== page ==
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Bin Laden’s loss of moral authority

Much has been made of the loss of moral authority the US has suffered as a consequence of George Bush’s post-911 military solutions to jihadism and security threats. Still, it cuts both ways. Part of Bin Laden’s strategy was that any response from the US would cause Muslims to join his cause in a “you’re either with us or against us” manner. Early on, this seemed to be working, but the ideological purity of Al Qaeda’s Takfiri principles and their justification for massive, and often deliberate, loss of civilian life (including Muslims) was always going to be a public relations problem.

You can’t go around beheading whole villages in Iraq, or blow up markets full of innocent people and expect people to march behind you. The anti-war movement and Sean Penn may accuse Bush of murdering hundreds of thousands, but even amongst Jihadist circles it does get noticed that the direct responsibility for a lot of those deaths may not lie with Americans.

Some in the US are already starting to talk about the demise of Al Qaeda:

Mr Zarate and others have seen several recent encouraging developments. Ayman al-Zawahiri, deputy to Osama bin Laden, held a 90-minute Internet conversation with radicals during which he was forced on several occasions to defend al-Qa’eda’s killing of Muslim civilians.

Last year prominent Saudi cleric Salman Awdah wrote an open letter to bin Laden condemning the deaths of innocent parties and accusing the terrorists of harming Muslim charities through association.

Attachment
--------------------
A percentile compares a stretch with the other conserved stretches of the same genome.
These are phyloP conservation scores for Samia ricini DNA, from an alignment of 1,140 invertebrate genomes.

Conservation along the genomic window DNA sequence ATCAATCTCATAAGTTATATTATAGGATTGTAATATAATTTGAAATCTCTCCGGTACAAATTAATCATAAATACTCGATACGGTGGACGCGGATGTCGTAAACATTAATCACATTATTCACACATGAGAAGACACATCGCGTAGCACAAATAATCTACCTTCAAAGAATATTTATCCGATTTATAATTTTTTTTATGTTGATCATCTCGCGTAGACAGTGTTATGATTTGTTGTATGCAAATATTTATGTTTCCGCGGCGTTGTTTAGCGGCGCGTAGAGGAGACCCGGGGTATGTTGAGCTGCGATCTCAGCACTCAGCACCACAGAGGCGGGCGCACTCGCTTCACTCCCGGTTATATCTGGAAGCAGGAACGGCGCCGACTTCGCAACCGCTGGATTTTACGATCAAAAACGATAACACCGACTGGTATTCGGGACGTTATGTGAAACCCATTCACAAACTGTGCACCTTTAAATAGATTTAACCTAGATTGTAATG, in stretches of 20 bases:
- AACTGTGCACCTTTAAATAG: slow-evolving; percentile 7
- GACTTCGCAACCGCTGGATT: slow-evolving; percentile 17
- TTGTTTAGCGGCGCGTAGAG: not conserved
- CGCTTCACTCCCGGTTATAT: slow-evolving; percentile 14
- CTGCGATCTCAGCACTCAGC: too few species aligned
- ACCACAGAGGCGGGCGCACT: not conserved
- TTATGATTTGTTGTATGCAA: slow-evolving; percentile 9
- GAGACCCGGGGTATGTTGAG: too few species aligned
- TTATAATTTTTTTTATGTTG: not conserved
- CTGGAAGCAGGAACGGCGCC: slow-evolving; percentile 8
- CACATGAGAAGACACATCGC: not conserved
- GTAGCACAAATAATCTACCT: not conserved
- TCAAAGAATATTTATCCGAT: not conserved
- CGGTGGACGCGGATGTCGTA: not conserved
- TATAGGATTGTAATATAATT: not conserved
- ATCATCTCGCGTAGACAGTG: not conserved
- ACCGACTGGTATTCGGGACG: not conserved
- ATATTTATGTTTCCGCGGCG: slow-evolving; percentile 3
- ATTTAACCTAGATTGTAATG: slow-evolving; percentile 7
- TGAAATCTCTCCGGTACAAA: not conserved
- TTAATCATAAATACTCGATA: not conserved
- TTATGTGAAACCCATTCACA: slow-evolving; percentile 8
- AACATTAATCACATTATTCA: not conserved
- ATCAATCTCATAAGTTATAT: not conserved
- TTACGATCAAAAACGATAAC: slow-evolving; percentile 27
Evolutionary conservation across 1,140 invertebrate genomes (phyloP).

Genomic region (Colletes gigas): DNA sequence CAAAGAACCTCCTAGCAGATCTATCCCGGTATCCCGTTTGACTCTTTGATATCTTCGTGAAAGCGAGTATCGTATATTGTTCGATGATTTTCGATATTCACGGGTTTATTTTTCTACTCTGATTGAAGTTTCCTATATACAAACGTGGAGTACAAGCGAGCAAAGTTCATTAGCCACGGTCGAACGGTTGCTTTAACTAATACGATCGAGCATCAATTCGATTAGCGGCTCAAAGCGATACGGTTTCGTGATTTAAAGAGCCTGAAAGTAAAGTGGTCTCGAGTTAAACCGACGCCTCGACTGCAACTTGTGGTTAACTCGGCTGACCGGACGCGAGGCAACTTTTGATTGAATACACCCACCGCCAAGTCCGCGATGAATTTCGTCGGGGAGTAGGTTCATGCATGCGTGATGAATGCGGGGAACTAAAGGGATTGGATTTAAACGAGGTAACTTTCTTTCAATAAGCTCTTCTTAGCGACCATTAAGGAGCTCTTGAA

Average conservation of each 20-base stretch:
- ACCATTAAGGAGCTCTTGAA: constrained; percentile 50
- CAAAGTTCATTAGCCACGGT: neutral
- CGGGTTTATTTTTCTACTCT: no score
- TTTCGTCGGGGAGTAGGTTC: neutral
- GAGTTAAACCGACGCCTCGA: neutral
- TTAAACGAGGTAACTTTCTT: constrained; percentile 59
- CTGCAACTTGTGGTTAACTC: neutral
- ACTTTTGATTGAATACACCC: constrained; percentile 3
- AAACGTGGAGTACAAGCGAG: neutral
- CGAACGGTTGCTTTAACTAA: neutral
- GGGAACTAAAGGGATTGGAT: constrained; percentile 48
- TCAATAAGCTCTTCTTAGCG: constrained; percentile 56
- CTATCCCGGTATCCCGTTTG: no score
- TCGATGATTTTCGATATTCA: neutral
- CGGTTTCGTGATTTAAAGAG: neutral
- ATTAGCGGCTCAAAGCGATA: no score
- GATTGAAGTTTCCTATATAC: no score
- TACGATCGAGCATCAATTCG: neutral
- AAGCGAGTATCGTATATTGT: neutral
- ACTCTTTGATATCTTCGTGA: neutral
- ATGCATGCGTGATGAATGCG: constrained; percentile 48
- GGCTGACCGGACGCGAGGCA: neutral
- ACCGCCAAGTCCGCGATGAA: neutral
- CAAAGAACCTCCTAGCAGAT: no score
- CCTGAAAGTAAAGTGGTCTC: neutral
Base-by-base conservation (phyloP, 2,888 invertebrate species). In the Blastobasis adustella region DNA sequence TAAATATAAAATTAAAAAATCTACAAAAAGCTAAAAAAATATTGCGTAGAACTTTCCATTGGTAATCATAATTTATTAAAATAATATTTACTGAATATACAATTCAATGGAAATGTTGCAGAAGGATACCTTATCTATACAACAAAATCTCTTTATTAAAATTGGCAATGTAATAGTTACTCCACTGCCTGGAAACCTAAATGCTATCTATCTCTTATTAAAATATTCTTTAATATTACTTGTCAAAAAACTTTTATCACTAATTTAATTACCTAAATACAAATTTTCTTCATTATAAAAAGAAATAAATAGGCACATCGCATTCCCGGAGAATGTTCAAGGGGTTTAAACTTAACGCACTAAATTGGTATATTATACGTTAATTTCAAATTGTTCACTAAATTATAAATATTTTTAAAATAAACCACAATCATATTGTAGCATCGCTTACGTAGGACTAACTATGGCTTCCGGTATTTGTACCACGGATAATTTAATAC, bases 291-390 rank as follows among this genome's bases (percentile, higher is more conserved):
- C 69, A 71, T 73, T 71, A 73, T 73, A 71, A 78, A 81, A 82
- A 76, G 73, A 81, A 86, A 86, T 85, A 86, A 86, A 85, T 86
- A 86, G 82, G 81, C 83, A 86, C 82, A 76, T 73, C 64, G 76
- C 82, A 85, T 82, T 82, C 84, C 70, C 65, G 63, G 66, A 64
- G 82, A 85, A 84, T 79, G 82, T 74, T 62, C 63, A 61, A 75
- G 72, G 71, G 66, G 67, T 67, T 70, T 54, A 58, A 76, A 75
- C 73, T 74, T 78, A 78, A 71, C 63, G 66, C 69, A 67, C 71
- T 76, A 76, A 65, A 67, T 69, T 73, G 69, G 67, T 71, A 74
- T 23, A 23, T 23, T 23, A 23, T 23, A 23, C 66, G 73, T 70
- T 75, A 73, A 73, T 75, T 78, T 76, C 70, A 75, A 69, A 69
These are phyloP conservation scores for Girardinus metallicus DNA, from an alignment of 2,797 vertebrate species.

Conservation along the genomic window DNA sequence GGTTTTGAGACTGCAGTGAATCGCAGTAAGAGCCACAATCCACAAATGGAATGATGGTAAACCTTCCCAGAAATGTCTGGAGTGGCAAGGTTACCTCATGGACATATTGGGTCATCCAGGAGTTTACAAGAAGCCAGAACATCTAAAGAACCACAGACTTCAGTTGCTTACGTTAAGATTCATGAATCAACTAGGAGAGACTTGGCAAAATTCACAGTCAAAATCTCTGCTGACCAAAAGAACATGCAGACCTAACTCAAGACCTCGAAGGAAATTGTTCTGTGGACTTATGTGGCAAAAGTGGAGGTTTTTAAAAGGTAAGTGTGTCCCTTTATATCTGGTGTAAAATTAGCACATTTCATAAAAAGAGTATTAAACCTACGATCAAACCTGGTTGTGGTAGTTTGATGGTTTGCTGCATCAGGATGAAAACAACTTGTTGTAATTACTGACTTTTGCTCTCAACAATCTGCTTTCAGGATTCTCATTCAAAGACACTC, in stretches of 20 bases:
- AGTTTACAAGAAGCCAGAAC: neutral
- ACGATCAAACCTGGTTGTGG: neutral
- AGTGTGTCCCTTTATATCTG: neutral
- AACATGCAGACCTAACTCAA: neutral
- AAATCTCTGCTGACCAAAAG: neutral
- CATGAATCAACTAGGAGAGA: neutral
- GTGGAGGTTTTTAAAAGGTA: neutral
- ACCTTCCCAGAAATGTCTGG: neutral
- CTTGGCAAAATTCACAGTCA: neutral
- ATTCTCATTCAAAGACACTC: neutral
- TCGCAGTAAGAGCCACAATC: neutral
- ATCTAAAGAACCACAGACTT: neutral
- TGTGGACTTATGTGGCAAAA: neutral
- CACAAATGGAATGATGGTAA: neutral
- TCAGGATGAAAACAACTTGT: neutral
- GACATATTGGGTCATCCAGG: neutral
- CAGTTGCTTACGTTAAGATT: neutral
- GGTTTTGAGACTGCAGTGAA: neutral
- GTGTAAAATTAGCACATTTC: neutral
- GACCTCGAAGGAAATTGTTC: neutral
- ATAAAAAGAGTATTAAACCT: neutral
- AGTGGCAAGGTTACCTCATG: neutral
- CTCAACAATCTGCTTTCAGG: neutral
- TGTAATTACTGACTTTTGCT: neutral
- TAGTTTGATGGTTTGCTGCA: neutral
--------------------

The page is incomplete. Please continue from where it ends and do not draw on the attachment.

The senior official said the formation last month in London of the Quilliam Foundation, the counter-extremist think-tank led by former Hizb ut-Tahrir members Ed Husain and Maajid Nawaz, was another reason for optimism.

“There are indicators all over the world of where al-Qa’eda’s programme is not meeting with the grand acceptance that it assumed,” he said.

The US is heartened by al-Qa’eda’s failure to create a political wing or to dilute its policy of violence as a means to establishing a new caliphate.

“They are not going to stop bombing people and claiming that those who don’t think like them are unbelievers. They are almost digging a deeper hole for themselves by finding new enemies,” the official added, citing a recent Zawahiri audio message that berated the United Nations, Norway, Japan and Buddhists along with familiar targets like the US and Britain.

Of course, that still leaves us with a massive problem, but it is far from the clash of civilisations that Bin Laden wanted.

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“Yes Sir, they are two for the price of one now, with a free al-Zawahiri bobble-head.”

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